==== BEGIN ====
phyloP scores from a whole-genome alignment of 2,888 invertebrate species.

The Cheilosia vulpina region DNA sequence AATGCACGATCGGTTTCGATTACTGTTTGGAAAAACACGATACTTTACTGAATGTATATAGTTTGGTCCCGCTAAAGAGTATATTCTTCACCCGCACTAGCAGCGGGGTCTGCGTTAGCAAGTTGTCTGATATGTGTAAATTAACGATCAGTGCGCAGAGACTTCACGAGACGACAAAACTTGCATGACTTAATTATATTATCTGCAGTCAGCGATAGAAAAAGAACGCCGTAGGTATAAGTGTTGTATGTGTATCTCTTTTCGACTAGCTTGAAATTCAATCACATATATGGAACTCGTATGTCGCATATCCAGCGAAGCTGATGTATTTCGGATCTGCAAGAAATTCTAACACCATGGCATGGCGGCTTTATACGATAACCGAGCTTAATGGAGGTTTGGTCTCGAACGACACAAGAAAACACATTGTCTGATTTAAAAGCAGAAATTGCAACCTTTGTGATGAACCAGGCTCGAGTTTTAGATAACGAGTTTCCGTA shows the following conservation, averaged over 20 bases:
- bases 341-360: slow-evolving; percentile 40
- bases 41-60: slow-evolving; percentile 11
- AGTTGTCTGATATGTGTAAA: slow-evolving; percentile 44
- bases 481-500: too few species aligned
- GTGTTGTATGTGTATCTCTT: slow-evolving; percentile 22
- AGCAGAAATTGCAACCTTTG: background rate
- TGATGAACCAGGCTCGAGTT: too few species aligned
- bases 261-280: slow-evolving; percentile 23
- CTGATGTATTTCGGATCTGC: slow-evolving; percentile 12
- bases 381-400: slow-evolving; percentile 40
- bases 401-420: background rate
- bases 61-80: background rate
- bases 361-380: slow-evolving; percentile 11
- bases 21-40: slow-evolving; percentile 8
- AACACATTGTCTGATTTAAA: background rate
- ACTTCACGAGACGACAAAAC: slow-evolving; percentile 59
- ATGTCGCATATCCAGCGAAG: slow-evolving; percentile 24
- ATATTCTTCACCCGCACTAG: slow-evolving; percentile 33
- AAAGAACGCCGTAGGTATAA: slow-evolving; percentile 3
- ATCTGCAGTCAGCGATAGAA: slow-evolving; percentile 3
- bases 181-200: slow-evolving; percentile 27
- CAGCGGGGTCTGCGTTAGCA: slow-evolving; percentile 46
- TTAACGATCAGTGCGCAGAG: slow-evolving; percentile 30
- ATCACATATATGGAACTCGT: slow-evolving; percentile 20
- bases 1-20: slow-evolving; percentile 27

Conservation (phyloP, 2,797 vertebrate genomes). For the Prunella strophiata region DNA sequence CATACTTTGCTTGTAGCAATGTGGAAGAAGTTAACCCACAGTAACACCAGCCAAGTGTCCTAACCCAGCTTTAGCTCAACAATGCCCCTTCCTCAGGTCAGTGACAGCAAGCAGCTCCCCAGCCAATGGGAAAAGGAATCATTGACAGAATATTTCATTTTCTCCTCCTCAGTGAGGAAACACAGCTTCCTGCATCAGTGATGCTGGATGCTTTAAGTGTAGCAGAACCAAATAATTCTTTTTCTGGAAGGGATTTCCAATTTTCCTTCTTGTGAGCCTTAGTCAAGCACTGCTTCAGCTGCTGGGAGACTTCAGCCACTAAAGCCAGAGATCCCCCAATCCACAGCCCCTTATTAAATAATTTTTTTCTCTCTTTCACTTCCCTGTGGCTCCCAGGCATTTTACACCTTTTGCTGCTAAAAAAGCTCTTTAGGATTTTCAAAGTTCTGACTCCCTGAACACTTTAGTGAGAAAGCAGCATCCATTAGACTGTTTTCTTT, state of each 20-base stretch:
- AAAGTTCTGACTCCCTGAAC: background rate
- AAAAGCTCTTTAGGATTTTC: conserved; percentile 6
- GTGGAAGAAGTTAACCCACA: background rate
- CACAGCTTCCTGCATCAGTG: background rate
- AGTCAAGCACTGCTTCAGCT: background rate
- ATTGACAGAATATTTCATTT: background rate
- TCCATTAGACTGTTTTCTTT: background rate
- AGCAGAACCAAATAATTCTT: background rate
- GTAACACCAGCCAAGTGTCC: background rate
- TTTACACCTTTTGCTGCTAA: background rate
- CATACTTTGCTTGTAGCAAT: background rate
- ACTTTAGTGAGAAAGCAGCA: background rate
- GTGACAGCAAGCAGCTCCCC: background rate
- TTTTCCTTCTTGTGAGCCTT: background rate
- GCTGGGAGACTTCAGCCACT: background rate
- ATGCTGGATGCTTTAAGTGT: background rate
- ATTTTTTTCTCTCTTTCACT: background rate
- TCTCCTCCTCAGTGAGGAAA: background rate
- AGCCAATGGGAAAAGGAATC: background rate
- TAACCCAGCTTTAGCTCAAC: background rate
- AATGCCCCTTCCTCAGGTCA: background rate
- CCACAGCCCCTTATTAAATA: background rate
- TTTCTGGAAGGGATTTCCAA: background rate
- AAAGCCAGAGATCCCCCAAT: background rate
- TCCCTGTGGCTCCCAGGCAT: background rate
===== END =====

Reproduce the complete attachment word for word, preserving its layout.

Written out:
phyloP scores from a whole-genome alignment of 2,888 invertebrate species.

The Cheilosia vulpina region DNA sequence AATGCACGATCGGTTTCGATTACTGTTTGGAAAAACACGATACTTTACTGAATGTATATAGTTTGGTCCCGCTAAAGAGTATATTCTTCACCCGCACTAGCAGCGGGGTCTGCGTTAGCAAGTTGTCTGATATGTGTAAATTAACGATCAGTGCGCAGAGACTTCACGAGACGACAAAACTTGCATGACTTAATTATATTATCTGCAGTCAGCGATAGAAAAAGAACGCCGTAGGTATAAGTGTTGTATGTGTATCTCTTTTCGACTAGCTTGAAATTCAATCACATATATGGAACTCGTATGTCGCATATCCAGCGAAGCTGATGTATTTCGGATCTGCAAGAAATTCTAACACCATGGCATGGCGGCTTTATACGATAACCGAGCTTAATGGAGGTTTGGTCTCGAACGACACAAGAAAACACATTGTCTGATTTAAAAGCAGAAATTGCAACCTTTGTGATGAACCAGGCTCGAGTTTTAGATAACGAGTTTCCGTA shows the following conservation, averaged over 20 bases:
- bases 341-360: slow-evolving; percentile 40
- bases 41-60: slow-evolving; percentile 11
- AGTTGTCTGATATGTGTAAA: slow-evolving; percentile 44
- bases 481-500: too few species aligned
- GTGTTGTATGTGTATCTCTT: slow-evolving; percentile 22
- AGCAGAAATTGCAACCTTTG: background rate
- TGATGAACCAGGCTCGAGTT: too few species aligned
- bases 261-280: slow-evolving; percentile 23
- CTGATGTATTTCGGATCTGC: slow-evolving; percentile 12
- bases 381-400: slow-evolving; percentile 40
- bases 401-420: background rate
- bases 61-80: background rate
- bases 361-380: slow-evolving; percentile 11
- bases 21-40: slow-evolving; percentile 8
- AACACATTGTCTGATTTAAA: background rate
- ACTTCACGAGACGACAAAAC: slow-evolving; percentile 59
- ATGTCGCATATCCAGCGAAG: slow-evolving; percentile 24
- ATATTCTTCACCCGCACTAG: slow-evolving; percentile 33
- AAAGAACGCCGTAGGTATAA: slow-evolving; percentile 3
- ATCTGCAGTCAGCGATAGAA: slow-evolving; percentile 3
- bases 181-200: slow-evolving; percentile 27
- CAGCGGGGTCTGCGTTAGCA: slow-evolving; percentile 46
- TTAACGATCAGTGCGCAGAG: slow-evolving; percentile 30
- ATCACATATATGGAACTCGT: slow-evolving; percentile 20
- bases 1-20: slow-evolving; percentile 27

Conservation (phyloP, 2,797 vertebrate genomes). For the Prunella strophiata region DNA sequence CATACTTTGCTTGTAGCAATGTGGAAGAAGTTAACCCACAGTAACACCAGCCAAGTGTCCTAACCCAGCTTTAGCTCAACAATGCCCCTTCCTCAGGTCAGTGACAGCAAGCAGCTCCCCAGCCAATGGGAAAAGGAATCATTGACAGAATATTTCATTTTCTCCTCCTCAGTGAGGAAACACAGCTTCCTGCATCAGTGATGCTGGATGCTTTAAGTGTAGCAGAACCAAATAATTCTTTTTCTGGAAGGGATTTCCAATTTTCCTTCTTGTGAGCCTTAGTCAAGCACTGCTTCAGCTGCTGGGAGACTTCAGCCACTAAAGCCAGAGATCCCCCAATCCACAGCCCCTTATTAAATAATTTTTTTCTCTCTTTCACTTCCCTGTGGCTCCCAGGCATTTTACACCTTTTGCTGCTAAAAAAGCTCTTTAGGATTTTCAAAGTTCTGACTCCCTGAACACTTTAGTGAGAAAGCAGCATCCATTAGACTGTTTTCTTT, state of each 20-base stretch:
- AAAGTTCTGACTCCCTGAAC: background rate
- AAAAGCTCTTTAGGATTTTC: conserved; percentile 6
- GTGGAAGAAGTTAACCCACA: background rate
- CACAGCTTCCTGCATCAGTG: background rate
- AGTCAAGCACTGCTTCAGCT: background rate
- ATTGACAGAATATTTCATTT: background rate
- TCCATTAGACTGTTTTCTTT: background rate
- AGCAGAACCAAATAATTCTT: background rate
- GTAACACCAGCCAAGTGTCC: background rate
- TTTACACCTTTTGCTGCTAA: background rate
- CATACTTTGCTTGTAGCAAT: background rate
- ACTTTAGTGAGAAAGCAGCA: background rate
- GTGACAGCAAGCAGCTCCCC: background rate
- TTTTCCTTCTTGTGAGCCTT: background rate
- GCTGGGAGACTTCAGCCACT: background rate
- ATGCTGGATGCTTTAAGTGT: background rate
- ATTTTTTTCTCTCTTTCACT: background rate
- TCTCCTCCTCAGTGAGGAAA: background rate
- AGCCAATGGGAAAAGGAATC: background rate
- TAACCCAGCTTTAGCTCAAC: background rate
- AATGCCCCTTCCTCAGGTCA: background rate
- CCACAGCCCCTTATTAAATA: background rate
- TTTCTGGAAGGGATTTCCAA: background rate
- AAAGCCAGAGATCCCCCAAT: background rate
- TCCCTGTGGCTCCCAGGCAT: background rate